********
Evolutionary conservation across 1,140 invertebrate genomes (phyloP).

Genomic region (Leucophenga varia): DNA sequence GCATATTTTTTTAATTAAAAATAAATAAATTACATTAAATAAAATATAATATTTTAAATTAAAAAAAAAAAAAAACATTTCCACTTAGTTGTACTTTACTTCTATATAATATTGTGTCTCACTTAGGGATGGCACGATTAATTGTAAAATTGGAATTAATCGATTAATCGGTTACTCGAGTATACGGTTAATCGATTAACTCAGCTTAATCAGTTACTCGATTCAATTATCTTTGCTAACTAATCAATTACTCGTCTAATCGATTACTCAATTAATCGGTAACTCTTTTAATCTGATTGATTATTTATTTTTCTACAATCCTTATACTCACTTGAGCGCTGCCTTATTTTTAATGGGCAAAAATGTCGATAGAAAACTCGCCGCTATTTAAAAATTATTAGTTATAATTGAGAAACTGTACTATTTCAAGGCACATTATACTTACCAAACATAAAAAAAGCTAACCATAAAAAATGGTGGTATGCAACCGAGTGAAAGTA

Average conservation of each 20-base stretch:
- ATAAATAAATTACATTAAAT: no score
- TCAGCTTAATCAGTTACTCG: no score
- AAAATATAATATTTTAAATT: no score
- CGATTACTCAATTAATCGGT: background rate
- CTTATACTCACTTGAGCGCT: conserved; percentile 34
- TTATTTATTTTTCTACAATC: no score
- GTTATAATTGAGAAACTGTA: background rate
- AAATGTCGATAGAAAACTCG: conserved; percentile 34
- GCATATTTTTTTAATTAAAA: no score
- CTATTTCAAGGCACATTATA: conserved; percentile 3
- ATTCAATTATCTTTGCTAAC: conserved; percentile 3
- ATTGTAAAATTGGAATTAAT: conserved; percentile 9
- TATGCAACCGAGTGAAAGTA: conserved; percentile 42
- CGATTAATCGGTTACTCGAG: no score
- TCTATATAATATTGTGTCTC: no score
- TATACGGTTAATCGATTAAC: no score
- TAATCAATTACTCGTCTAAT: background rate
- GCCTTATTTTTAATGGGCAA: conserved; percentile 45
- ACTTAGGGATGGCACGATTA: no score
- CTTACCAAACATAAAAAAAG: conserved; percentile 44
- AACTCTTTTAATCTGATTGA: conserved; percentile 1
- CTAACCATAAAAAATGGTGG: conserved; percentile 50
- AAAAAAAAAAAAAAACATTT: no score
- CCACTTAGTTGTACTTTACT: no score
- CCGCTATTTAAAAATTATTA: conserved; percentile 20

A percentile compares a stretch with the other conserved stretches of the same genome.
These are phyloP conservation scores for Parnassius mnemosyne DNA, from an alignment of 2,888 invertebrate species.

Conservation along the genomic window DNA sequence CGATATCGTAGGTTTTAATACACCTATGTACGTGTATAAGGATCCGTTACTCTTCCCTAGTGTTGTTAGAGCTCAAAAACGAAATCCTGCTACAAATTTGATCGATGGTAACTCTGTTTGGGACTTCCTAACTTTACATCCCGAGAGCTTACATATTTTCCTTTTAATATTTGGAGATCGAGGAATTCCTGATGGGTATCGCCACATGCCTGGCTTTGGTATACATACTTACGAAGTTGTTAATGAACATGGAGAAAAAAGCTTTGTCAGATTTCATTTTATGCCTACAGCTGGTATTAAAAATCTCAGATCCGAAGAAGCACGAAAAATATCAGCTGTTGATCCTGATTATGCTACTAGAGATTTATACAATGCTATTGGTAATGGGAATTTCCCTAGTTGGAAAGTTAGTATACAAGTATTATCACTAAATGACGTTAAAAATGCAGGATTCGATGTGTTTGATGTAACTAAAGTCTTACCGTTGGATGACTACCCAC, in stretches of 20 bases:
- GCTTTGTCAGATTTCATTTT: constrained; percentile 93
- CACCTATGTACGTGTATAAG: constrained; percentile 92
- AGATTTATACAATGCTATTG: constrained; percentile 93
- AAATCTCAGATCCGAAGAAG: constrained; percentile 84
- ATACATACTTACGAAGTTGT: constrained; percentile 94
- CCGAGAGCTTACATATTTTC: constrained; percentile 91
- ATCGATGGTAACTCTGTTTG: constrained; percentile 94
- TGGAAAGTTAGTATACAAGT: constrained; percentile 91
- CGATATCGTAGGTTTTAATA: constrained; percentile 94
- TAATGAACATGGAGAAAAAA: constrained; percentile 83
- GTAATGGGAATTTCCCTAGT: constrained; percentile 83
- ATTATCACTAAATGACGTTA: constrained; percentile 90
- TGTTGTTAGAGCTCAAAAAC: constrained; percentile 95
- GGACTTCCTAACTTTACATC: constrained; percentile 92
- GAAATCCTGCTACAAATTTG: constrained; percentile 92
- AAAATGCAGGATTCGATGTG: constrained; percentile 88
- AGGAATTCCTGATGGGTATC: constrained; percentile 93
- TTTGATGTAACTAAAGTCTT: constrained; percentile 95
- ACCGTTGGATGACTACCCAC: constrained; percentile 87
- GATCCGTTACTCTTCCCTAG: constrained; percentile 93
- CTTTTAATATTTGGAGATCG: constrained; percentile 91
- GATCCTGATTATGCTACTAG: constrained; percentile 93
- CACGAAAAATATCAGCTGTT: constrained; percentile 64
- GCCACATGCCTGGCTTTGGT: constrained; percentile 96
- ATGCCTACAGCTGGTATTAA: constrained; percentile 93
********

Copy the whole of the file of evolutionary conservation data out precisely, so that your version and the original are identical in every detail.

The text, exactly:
Evolutionary conservation across 1,140 invertebrate genomes (phyloP).

Genomic region (Leucophenga varia): DNA sequence GCATATTTTTTTAATTAAAAATAAATAAATTACATTAAATAAAATATAATATTTTAAATTAAAAAAAAAAAAAAACATTTCCACTTAGTTGTACTTTACTTCTATATAATATTGTGTCTCACTTAGGGATGGCACGATTAATTGTAAAATTGGAATTAATCGATTAATCGGTTACTCGAGTATACGGTTAATCGATTAACTCAGCTTAATCAGTTACTCGATTCAATTATCTTTGCTAACTAATCAATTACTCGTCTAATCGATTACTCAATTAATCGGTAACTCTTTTAATCTGATTGATTATTTATTTTTCTACAATCCTTATACTCACTTGAGCGCTGCCTTATTTTTAATGGGCAAAAATGTCGATAGAAAACTCGCCGCTATTTAAAAATTATTAGTTATAATTGAGAAACTGTACTATTTCAAGGCACATTATACTTACCAAACATAAAAAAAGCTAACCATAAAAAATGGTGGTATGCAACCGAGTGAAAGTA

Average conservation of each 20-base stretch:
- ATAAATAAATTACATTAAAT: no score
- TCAGCTTAATCAGTTACTCG: no score
- AAAATATAATATTTTAAATT: no score
- CGATTACTCAATTAATCGGT: background rate
- CTTATACTCACTTGAGCGCT: conserved; percentile 34
- TTATTTATTTTTCTACAATC: no score
- GTTATAATTGAGAAACTGTA: background rate
- AAATGTCGATAGAAAACTCG: conserved; percentile 34
- GCATATTTTTTTAATTAAAA: no score
- CTATTTCAAGGCACATTATA: conserved; percentile 3
- ATTCAATTATCTTTGCTAAC: conserved; percentile 3
- ATTGTAAAATTGGAATTAAT: conserved; percentile 9
- TATGCAACCGAGTGAAAGTA: conserved; percentile 42
- CGATTAATCGGTTACTCGAG: no score
- TCTATATAATATTGTGTCTC: no score
- TATACGGTTAATCGATTAAC: no score
- TAATCAATTACTCGTCTAAT: background rate
- GCCTTATTTTTAATGGGCAA: conserved; percentile 45
- ACTTAGGGATGGCACGATTA: no score
- CTTACCAAACATAAAAAAAG: conserved; percentile 44
- AACTCTTTTAATCTGATTGA: conserved; percentile 1
- CTAACCATAAAAAATGGTGG: conserved; percentile 50
- AAAAAAAAAAAAAAACATTT: no score
- CCACTTAGTTGTACTTTACT: no score
- CCGCTATTTAAAAATTATTA: conserved; percentile 20

A percentile compares a stretch with the other conserved stretches of the same genome.
These are phyloP conservation scores for Parnassius mnemosyne DNA, from an alignment of 2,888 invertebrate species.

Conservation along the genomic window DNA sequence CGATATCGTAGGTTTTAATACACCTATGTACGTGTATAAGGATCCGTTACTCTTCCCTAGTGTTGTTAGAGCTCAAAAACGAAATCCTGCTACAAATTTGATCGATGGTAACTCTGTTTGGGACTTCCTAACTTTACATCCCGAGAGCTTACATATTTTCCTTTTAATATTTGGAGATCGAGGAATTCCTGATGGGTATCGCCACATGCCTGGCTTTGGTATACATACTTACGAAGTTGTTAATGAACATGGAGAAAAAAGCTTTGTCAGATTTCATTTTATGCCTACAGCTGGTATTAAAAATCTCAGATCCGAAGAAGCACGAAAAATATCAGCTGTTGATCCTGATTATGCTACTAGAGATTTATACAATGCTATTGGTAATGGGAATTTCCCTAGTTGGAAAGTTAGTATACAAGTATTATCACTAAATGACGTTAAAAATGCAGGATTCGATGTGTTTGATGTAACTAAAGTCTTACCGTTGGATGACTACCCAC, in stretches of 20 bases:
- GCTTTGTCAGATTTCATTTT: constrained; percentile 93
- CACCTATGTACGTGTATAAG: constrained; percentile 92
- AGATTTATACAATGCTATTG: constrained; percentile 93
- AAATCTCAGATCCGAAGAAG: constrained; percentile 84
- ATACATACTTACGAAGTTGT: constrained; percentile 94
- CCGAGAGCTTACATATTTTC: constrained; percentile 91
- ATCGATGGTAACTCTGTTTG: constrained; percentile 94
- TGGAAAGTTAGTATACAAGT: constrained; percentile 91
- CGATATCGTAGGTTTTAATA: constrained; percentile 94
- TAATGAACATGGAGAAAAAA: constrained; percentile 83
- GTAATGGGAATTTCCCTAGT: constrained; percentile 83
- ATTATCACTAAATGACGTTA: constrained; percentile 90
- TGTTGTTAGAGCTCAAAAAC: constrained; percentile 95
- GGACTTCCTAACTTTACATC: constrained; percentile 92
- GAAATCCTGCTACAAATTTG: constrained; percentile 92
- AAAATGCAGGATTCGATGTG: constrained; percentile 88
- AGGAATTCCTGATGGGTATC: constrained; percentile 93
- TTTGATGTAACTAAAGTCTT: constrained; percentile 95
- ACCGTTGGATGACTACCCAC: constrained; percentile 87
- GATCCGTTACTCTTCCCTAG: constrained; percentile 93
- CTTTTAATATTTGGAGATCG: constrained; percentile 91
- GATCCTGATTATGCTACTAG: constrained; percentile 93
- CACGAAAAATATCAGCTGTT: constrained; percentile 64
- GCCACATGCCTGGCTTTGGT: constrained; percentile 96
- ATGCCTACAGCTGGTATTAA: constrained; percentile 93